The Worst Book in America
Have you ever listened to Porcupine Tree? They have a song that says: "The creator had a master tape / But he left it in a cab. / I stared into the void tonight / The best dream I ever had."

That's what it's like writing House of Broken Angels.

I am half-way through it already, and I veer from thinking it's brilliant to thinking it's the worst book in America. It definitely goes places I don't want to go. As usual, with me, it's about Grace...but it's dirty and awful. I told my editor it's like my beloved HBO show, "Deadwood." If you can see through the violence, cussing, dirt, sex and depravity, you can see it's a story full of odd sweetness and spirituality. Can you find Heaven when you're wallowing in Hell? Probably not. But you can see Heaven. You can see it! (In one of CS Lewis's books, you can take a bus tour from Hell to Heaven...a new form of torment, perhaps.) So what happens if one of the denizens of Hell sees Heaven and is trying to find a rope ladder to climb up there? How does he carry a few of his friends and enemies with him? Do gang-bangers go to Heaven? Do junkies have Zen? Can a guitarist who runs from all his deepest connections find out he's some sort of Barrio Bodhisattva? Does Jesus sometimes cruise in a low-rider? Are there some sins that cannot be forgiven? Hmmm. Worst book in America, like I said. Praise Quetzalcoatl!

I once asked Pastor Von (the hero of Across the Wire and By the Lake of Sleeping Children) what he had learned after all these long years serving God. Was there one word I needed to know? One word that would sum up the whole story of our troubled lives on earth? And he thought for a short moment, and he said: "Reconciliation."

It's funny, when you delve into the Dark Matter, you have to be careful that the darkness doesn't inhabit you. Or, in my case, re-inhabit. Devils swarm like little iron wasps with bat wings. They think the doom and hopelessness are funny. So you need to be careful. What's that old line about peering into the abyss (the void)? Beware that the abyss isn't peering into you.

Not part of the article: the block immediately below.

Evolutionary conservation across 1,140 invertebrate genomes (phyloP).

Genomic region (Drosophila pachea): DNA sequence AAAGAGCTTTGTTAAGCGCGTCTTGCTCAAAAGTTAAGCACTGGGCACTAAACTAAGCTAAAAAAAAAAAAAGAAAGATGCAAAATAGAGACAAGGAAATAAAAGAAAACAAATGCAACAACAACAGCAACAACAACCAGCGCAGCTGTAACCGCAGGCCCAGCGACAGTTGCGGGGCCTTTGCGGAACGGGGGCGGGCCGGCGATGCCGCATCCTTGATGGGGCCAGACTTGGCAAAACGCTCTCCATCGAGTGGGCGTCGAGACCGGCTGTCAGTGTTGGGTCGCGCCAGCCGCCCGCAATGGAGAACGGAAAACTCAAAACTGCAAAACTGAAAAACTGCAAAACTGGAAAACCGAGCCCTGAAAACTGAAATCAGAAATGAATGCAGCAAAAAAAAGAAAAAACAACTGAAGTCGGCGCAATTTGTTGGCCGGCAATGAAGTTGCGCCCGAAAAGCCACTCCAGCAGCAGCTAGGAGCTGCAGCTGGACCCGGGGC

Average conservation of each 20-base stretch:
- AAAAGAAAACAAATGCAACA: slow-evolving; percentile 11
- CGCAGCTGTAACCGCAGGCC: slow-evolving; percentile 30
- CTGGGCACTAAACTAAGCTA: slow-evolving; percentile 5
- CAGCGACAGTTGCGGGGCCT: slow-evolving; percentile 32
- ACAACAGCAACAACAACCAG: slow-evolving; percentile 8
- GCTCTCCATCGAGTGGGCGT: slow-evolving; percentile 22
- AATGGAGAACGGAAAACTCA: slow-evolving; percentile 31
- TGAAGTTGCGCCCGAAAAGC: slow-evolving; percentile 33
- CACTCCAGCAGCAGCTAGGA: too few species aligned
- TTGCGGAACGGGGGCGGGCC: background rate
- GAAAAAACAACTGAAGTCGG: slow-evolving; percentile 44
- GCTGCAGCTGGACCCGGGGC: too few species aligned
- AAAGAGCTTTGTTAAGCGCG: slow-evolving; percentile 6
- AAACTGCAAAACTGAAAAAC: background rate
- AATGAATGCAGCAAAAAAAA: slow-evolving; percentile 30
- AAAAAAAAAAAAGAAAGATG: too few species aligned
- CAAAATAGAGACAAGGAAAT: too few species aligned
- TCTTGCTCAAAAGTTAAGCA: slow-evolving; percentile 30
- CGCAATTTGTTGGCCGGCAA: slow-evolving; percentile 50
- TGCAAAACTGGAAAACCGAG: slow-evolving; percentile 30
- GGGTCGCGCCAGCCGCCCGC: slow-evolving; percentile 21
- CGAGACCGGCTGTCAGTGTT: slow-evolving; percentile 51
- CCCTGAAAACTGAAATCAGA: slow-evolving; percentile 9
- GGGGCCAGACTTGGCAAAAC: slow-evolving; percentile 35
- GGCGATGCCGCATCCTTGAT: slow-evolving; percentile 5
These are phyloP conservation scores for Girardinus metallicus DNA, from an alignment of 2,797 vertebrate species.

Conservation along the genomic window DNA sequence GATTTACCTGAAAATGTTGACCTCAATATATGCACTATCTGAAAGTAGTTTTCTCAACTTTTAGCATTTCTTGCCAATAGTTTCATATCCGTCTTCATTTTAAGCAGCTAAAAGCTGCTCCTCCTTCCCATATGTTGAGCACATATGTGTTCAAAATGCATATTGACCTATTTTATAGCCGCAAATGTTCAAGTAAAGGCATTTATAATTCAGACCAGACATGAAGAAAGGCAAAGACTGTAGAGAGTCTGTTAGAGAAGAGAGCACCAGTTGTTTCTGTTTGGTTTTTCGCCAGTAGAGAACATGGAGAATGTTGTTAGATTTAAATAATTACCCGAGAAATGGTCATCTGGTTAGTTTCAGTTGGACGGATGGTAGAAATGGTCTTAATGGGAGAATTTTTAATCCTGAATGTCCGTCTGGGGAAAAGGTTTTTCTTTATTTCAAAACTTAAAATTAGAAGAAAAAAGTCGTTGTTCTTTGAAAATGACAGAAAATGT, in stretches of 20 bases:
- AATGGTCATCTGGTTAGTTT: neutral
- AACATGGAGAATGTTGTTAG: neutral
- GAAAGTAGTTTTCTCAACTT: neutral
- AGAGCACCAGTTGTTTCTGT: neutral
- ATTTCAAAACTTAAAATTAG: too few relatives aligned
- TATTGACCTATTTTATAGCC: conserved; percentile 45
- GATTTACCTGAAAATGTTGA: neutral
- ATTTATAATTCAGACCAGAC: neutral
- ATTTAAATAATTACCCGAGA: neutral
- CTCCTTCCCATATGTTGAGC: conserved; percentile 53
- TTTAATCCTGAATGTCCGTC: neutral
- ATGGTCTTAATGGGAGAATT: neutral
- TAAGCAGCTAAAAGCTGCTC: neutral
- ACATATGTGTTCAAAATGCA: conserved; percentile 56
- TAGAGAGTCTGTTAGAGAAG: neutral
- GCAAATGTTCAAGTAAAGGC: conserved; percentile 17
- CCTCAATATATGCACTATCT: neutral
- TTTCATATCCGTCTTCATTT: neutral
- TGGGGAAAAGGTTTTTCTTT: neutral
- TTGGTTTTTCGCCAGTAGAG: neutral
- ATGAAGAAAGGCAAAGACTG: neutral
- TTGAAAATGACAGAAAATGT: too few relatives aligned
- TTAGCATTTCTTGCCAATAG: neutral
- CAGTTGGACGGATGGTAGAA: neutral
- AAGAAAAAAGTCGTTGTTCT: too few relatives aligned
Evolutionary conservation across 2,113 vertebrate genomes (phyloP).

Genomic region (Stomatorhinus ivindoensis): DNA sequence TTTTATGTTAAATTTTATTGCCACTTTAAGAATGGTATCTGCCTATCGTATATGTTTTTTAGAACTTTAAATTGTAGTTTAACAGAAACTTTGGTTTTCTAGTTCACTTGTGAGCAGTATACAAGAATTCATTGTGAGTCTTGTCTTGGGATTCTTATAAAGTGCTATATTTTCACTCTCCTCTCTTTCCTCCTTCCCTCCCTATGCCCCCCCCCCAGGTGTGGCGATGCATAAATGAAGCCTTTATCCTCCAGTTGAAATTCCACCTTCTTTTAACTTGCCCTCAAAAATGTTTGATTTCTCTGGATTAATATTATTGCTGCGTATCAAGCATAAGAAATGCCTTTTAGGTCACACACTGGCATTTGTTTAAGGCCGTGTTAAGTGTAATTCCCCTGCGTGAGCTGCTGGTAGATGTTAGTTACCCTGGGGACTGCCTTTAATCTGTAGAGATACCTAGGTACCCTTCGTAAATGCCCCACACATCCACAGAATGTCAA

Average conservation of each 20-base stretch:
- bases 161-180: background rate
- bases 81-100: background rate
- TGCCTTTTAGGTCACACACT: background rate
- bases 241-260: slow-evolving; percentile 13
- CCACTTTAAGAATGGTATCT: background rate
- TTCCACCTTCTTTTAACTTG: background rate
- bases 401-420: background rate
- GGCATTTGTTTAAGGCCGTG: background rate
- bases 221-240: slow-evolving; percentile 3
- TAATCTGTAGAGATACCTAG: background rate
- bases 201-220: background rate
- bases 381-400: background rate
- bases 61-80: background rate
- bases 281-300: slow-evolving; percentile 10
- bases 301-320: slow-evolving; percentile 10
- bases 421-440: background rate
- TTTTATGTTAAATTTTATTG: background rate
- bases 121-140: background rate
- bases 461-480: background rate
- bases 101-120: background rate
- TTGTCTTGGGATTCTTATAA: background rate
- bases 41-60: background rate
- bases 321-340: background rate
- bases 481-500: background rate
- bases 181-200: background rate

Oddly enough, though, thisis the funniest book I've ever written. It's enough to make you crazy. Speaking of "Deadwood," Cinderella gave me the boxed set for Christmas, so I can go to my favorite show all the time. Not only the boxed set, but David Milch's book about the series, which is a great little writing workshop if you're at all interested in the vision behind something interesting. It's all homework for me, and I study hard. And, once I get through Broken Angels, assuming I don't jump off a bridge, I'll get to the poetry and Hummingbird II. Perhaps fans of that story will be over their shock by then and will be able to read it.

This year, homies, I am rated NC-17!

What I'm listening to: The Beatles, "Love."

Adieu, Louis XIV

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